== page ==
The resulting images contain a huge range of colour/tone relationships and differing moods… some may profit by being turned upside down. Then, one hears the sound of wedding bells as protracted marriage ceremonies leads to pairing each painting with its counterpart in the verses. Most marriages are made in heaven but a few needed a bit of an academic shove here and there to be true to the text. The alchemy is to convey the spirit of the words and the music but preserve the equally huge disinterested power of abstraction… tricky. But conventional picture making would simply not cope with this exalted subject matter. It is also a good way of avoiding a couple of bete-noirs, technical skill and good taste.
A new collection of illustrations painted in response to Schubert’s Schwanengesang.
Schubert’s final collection of songs is not a continuous narrative, but there is a theme running through the poems and the music, which is of a deep yearning and melancholy. Yet there is a great beauty too, which can be of great comfort.
The poem Pigeon Post by Johann Gabriel Seidl is somewhat pertinent in these times of isolation and separation:
I send it many thousand times
daily away with messages,
past many dear places
until it reaches my sweetheart’s house.
In at the window there it furtively looks,
observes her face and her step,
cheerfully gives my greetings
and brings hers back.
And from Ludwig Rellstab’s Longing in Springtime a reflection of eerie melancholy in the midst of the hope of springtime.
Glancing gold of the sun that greets me,
you bring the bliss of hope.
How your greeting soothes me!
It smiles gently in the deep blue sky,
and fills my eyes with tears – but why?
The paintings have been compiled into a book, along with the poems, translated into English by William Mann, and is available to purchase from my SHOP.
The original paintings, and giclee reproductions are also available, contact me for prices and details.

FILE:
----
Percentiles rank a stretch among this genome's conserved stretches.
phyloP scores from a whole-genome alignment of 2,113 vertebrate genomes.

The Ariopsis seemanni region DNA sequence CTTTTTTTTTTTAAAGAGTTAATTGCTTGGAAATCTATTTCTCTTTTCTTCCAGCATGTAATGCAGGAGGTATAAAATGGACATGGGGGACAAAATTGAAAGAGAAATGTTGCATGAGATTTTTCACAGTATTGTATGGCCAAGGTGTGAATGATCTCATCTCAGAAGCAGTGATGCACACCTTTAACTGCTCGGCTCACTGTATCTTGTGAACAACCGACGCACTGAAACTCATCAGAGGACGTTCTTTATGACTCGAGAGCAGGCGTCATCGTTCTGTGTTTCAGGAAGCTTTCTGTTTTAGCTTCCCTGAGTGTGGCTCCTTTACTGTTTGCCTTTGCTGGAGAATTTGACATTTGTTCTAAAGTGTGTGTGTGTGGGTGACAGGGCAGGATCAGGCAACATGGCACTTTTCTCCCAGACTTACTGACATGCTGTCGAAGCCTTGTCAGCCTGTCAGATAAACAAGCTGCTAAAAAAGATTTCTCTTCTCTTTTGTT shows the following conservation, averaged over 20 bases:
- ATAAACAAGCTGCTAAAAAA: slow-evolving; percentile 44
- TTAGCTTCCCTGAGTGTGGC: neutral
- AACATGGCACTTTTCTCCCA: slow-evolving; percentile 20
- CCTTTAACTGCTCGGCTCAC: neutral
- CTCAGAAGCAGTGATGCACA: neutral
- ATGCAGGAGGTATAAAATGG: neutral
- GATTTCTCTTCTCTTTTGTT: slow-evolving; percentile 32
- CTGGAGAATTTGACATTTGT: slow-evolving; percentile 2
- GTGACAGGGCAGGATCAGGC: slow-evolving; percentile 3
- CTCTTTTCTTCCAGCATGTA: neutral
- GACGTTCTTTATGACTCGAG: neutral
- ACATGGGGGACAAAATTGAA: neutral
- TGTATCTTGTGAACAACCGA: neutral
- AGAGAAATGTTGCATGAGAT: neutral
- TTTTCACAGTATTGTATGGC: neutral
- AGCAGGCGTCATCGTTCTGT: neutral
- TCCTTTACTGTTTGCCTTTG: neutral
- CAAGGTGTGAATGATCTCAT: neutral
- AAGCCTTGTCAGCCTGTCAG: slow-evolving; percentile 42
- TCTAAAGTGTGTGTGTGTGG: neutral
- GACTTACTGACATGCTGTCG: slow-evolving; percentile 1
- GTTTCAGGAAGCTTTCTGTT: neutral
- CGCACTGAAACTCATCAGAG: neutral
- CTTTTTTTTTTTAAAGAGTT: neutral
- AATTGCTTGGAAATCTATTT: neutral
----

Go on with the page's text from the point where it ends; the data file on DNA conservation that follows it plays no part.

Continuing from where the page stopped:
You can view more of these illustrations, along with a compendium of information about Schwanengesang on this fantastic website: https://schwanengesang.online/
You may or may not have heard the rumours – but YES we are working on a new Lighthouse Keeper book!!!
Thought I’d been a bit quiet recently? Here’s why:
You may or may not have heard the rumours – but YES we are working on a new Lighthouse Keeper book!!!
Scholastic came to us a several months ago and took us for a lovely dinner, a new book was suggested and we agreed upon a concept, which as you will see has a very important and topical theme.
Ronda’s done her bit, so now it’s up to me to do justice to her words with some illustrations, with the Lighthouse Keeper brand of colour, detail and humour.
It’s wonderful to be creating a new book, having recently celebrated 40 years since the first Lighthouse Keeper book was published, and to know that new generations of readers are discovering a love of reading through our books.
We’re currently looking at a release date sometime in spring 2020, which will hopefully coincide with a large exhibition of mine featuring original illustrations from the new book. So watch this space for more details in due course.
A winter – themed post on this frosty morning. Excerpts from my book of illustrations inspired by the Schubert song cycle.
In 2016 I was inspired to create these illustrations by the wonderful imagery contained in Winterreise. This timeless song cycle for voice and piano, composed by Franz Schubert, was published in 1828. It consists of a setting of 24 poems by Wilhelm Muller. I produced a set of illustrations which are presented alongside Muller’s words, translated into English by Celia Sgroi. The resulting book can be purchased direct from myself. The original illustrations and giclee prints are also available. Email me for further details.
The illustrations are now also available to view on https://winterreise.online/. The site is the work of the wonderful Iain C Phillips, and is an amazing resource for all things Winterreise, including discography, texts and papers, along with other illustrations and artworks.
Below are some of the illustrations from my book, along with excerpts from the poems.
I cannot choose the time
To begin my journey,
Must find my own way
In this darkness.
Frozen drops are falling
Down from my cheeks.
How could I not have noticed
That I have been weeping?
In a charcoal-burner’s tiny house
I have found shelter;
But my limbs won’t relax,
Their hurts burn so much.
You, too, my heart, in strife and storm
So wild and so bold,
Feel first in the silence your serpent
Stir with burning sting!
So I travelled my road
Onward with sluggish feet,
Through bright, happy life,
Lonely and unrecognised.
A light does a friendly dance before me,
I follow it here and there;
I like to follow it and watch
The way it lures the wanderer.
Ah, a man as wretched as I am
Is glad to fall for the merry trick
That, beyond ice and night and fear,
Shows him a bright, warm house.
And a loving soul within –
Only illusion lets me win!
My way has led me
to a graveyard;
Here I’ll stop,
I told myself.
You green and mourning garlands